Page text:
Institute of Astronomy

Astronomy News

How CHEOPS will investigate planet-hosting stars

19 July 2019 - 9:58am

As launch approaches for ESA's Characterising Exoplanet Satellite, CHEOPS, scientists are rounding off the observing plans for the mission, with the science themes of the core programme announced recently and proposals for guest observations for the first year of CHEOPS operations under evaluation.

Hawaii telescope protest shuts down 13 observatories on Mauna Kea

19 July 2019 - 9:56am

Nature, Published online: 18 July 2019; doi:10.1038/d41586-019-02222-2

Construction of the Thirty Meter Telescope was supposed to start on 15 July.

Chinas present and future lunar exploration program

19 July 2019 - 9:52am

Since the beginning of the 21st century, the pace of lunar exploration has accelerated, with more than a dozen probes having undertaken scientific exploration of the Moon. Prominent among these have been the robotic "Chang’E" (CE) missions of the China Lunar Exploration Program (CLEP). We discuss technological and scientific goals and achievements for the four completed, and four planned, CE missions, and longer-term goals and plans of the CLEP beyond the CE missions. The exploration plan is flexible and iterative, with an emphasis on international cooperation.

Analysis of lunar samples: Implications for planet formation and evolution

19 July 2019 - 9:52am

The analysis of lunar samples returned to Earth by the Apollo and Luna missions changed our view of the processes involved in planet formation. The data obtained on lunar samples brought to light the importance during planet growth of highly energetic collisions that lead to global-scale melting. This violent birth determines the initial structure and long-term evolution of planets. Once past its formative era, the lunar surface has served as a recorder of more than 4 billion years of interaction with the space environment. The chronologic record of lunar cratering determined from the returned samples underpins age estimates for planetary surfaces throughout the inner Solar System and provides evidence of the dynamic nature of the Solar System during the planet-forming era.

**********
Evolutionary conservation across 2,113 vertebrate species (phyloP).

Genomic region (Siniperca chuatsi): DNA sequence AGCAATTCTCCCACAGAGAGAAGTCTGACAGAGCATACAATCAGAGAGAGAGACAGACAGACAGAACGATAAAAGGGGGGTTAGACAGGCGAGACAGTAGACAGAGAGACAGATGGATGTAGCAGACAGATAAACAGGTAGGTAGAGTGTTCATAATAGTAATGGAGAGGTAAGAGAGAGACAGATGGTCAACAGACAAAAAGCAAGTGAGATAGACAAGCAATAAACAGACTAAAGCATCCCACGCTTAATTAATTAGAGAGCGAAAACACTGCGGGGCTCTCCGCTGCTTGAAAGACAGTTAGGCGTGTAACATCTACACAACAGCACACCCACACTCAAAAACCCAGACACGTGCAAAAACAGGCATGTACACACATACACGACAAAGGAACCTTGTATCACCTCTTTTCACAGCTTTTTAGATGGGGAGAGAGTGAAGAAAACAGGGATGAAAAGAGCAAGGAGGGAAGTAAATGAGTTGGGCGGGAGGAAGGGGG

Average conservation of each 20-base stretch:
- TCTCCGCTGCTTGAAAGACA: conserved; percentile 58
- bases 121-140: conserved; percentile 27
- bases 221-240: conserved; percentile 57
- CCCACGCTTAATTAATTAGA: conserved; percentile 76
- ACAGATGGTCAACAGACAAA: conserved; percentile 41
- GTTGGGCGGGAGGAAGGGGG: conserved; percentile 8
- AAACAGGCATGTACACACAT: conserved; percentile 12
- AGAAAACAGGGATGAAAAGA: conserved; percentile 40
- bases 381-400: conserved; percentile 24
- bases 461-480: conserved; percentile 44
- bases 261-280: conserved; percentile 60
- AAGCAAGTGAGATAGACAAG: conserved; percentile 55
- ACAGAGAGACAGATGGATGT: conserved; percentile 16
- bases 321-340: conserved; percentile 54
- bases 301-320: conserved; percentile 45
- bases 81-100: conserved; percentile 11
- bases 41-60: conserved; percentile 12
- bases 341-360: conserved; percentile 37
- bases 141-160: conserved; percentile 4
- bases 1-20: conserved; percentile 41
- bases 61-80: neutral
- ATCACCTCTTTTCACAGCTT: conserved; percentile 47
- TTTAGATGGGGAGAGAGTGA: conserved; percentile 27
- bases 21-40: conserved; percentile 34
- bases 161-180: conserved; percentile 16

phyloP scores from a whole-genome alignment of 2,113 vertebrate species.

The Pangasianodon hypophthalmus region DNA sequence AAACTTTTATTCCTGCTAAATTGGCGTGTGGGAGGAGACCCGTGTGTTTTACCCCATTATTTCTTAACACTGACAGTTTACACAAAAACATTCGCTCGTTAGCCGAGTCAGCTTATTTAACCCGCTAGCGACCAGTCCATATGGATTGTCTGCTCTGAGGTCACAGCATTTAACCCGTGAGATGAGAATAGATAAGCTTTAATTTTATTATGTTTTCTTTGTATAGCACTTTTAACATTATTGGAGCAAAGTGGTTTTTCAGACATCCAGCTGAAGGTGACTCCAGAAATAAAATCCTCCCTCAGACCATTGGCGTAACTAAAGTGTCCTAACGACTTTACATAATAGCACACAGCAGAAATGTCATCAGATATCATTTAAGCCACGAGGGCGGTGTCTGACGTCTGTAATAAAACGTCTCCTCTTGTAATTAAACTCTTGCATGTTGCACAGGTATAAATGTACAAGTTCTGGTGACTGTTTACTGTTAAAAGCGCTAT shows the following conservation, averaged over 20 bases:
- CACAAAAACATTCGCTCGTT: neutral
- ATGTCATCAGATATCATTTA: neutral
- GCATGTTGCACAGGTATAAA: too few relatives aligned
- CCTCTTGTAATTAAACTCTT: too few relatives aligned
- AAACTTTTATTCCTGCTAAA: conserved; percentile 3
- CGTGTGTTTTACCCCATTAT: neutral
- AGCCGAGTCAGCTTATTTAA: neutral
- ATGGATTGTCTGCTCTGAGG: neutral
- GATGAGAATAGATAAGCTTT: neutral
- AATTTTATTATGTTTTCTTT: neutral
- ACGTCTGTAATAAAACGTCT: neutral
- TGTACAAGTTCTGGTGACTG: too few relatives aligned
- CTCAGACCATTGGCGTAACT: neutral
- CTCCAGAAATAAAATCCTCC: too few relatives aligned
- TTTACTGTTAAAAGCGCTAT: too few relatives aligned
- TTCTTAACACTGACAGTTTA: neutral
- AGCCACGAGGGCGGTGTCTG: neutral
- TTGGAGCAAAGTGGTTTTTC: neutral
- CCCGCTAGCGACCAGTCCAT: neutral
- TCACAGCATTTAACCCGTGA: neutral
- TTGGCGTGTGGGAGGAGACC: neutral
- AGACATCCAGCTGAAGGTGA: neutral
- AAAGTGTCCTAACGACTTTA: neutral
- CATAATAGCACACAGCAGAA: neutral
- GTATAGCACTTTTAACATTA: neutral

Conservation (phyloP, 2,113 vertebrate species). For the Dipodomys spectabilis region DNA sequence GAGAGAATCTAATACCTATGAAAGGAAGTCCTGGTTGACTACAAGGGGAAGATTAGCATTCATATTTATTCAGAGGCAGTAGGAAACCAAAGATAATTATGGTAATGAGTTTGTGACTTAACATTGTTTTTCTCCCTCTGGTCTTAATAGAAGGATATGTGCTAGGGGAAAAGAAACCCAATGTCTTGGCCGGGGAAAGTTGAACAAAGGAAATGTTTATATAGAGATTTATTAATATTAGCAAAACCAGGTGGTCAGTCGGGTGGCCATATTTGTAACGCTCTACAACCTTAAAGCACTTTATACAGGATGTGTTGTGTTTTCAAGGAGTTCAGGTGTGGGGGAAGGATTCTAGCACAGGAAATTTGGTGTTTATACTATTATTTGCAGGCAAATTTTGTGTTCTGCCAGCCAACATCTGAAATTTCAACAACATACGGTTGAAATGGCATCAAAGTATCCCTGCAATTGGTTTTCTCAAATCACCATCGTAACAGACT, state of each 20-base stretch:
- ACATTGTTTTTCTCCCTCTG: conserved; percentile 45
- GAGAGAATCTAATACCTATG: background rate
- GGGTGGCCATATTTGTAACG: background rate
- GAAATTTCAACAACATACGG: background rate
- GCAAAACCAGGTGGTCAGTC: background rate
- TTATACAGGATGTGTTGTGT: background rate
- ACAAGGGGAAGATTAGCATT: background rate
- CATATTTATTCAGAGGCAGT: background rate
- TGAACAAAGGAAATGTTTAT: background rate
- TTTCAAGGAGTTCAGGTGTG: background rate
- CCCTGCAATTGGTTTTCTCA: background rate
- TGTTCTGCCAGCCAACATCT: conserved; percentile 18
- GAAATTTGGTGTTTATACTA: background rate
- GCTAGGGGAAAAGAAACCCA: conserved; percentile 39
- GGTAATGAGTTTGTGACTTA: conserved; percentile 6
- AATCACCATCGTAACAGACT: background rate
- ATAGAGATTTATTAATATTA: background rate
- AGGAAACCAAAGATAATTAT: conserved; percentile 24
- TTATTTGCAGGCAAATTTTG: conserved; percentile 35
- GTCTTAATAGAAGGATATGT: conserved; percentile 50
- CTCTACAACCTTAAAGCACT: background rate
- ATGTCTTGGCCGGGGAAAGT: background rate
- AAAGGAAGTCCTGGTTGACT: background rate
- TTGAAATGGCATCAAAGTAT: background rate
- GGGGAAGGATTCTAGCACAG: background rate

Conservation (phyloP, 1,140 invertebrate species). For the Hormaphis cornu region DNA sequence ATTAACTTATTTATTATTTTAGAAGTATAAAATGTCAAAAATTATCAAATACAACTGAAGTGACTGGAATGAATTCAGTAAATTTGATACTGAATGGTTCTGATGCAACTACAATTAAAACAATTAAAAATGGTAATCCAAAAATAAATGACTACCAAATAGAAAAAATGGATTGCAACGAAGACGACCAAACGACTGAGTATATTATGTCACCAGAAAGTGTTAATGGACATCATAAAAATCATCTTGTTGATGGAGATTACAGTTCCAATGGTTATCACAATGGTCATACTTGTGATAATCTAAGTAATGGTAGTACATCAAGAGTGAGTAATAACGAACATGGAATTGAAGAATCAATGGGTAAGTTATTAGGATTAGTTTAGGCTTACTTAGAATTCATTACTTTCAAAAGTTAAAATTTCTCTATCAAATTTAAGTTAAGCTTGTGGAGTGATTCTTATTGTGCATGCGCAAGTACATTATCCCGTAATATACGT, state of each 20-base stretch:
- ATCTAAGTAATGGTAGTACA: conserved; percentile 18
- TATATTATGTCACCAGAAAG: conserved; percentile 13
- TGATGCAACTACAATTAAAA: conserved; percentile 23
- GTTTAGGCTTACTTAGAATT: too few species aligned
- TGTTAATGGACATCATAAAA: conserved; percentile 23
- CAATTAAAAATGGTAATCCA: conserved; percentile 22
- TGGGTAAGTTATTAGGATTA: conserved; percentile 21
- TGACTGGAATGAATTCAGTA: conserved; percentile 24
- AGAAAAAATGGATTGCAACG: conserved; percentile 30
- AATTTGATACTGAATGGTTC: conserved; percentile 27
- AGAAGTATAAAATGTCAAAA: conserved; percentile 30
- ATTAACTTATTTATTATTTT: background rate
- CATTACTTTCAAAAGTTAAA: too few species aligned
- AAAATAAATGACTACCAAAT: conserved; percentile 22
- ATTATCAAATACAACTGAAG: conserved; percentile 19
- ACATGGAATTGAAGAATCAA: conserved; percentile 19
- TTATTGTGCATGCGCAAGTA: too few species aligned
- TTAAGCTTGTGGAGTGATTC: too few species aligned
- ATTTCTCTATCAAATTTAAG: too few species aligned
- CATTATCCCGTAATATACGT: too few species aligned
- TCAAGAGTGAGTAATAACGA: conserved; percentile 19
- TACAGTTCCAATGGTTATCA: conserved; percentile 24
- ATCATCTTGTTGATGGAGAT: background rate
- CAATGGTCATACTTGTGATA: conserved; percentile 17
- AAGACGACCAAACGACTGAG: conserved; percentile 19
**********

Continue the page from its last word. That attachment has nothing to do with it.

Response to Comment on "Earth and Moon impact flux increased at the end of the Paleozoic"

19 July 2019 - 9:51am

Hergarten et al. interpret our results in terms of erosion and uncertain calibration, rather than requiring an increase in impact flux. Geologic constraints indicate low long-term erosion rates on stable cratons where most craters with diameters of ≥20 kilometers occur. We statistically test their proposed recalibration of the lunar crater ages and find that it is disfavored relative to our original calibration.

Gaia starts mapping our galaxy’s bar

18 July 2019 - 9:27am

The first direct measurement of the bar-shaped collection of stars at the centre of our Milky Way galaxy has been made by combining data from ESA’s Gaia mission with complementary observations from ground- and space-based telescopes.

Cassini explores ring-like formations around Titan's lakes

18 July 2019 - 9:25am

Using observations from the international Cassini spacecraft, scientists have explored the ring-like mounds that wrap around some of the pools found at the poles of Saturn's largest moon, Titan. The study reveals more about how these features formed.

How fast is the Universe expanding? Cosmologists just got more confused

18 July 2019 - 9:24am

Nature, Published online: 16 July 2019; doi:10.1038/d41586-019-02198-z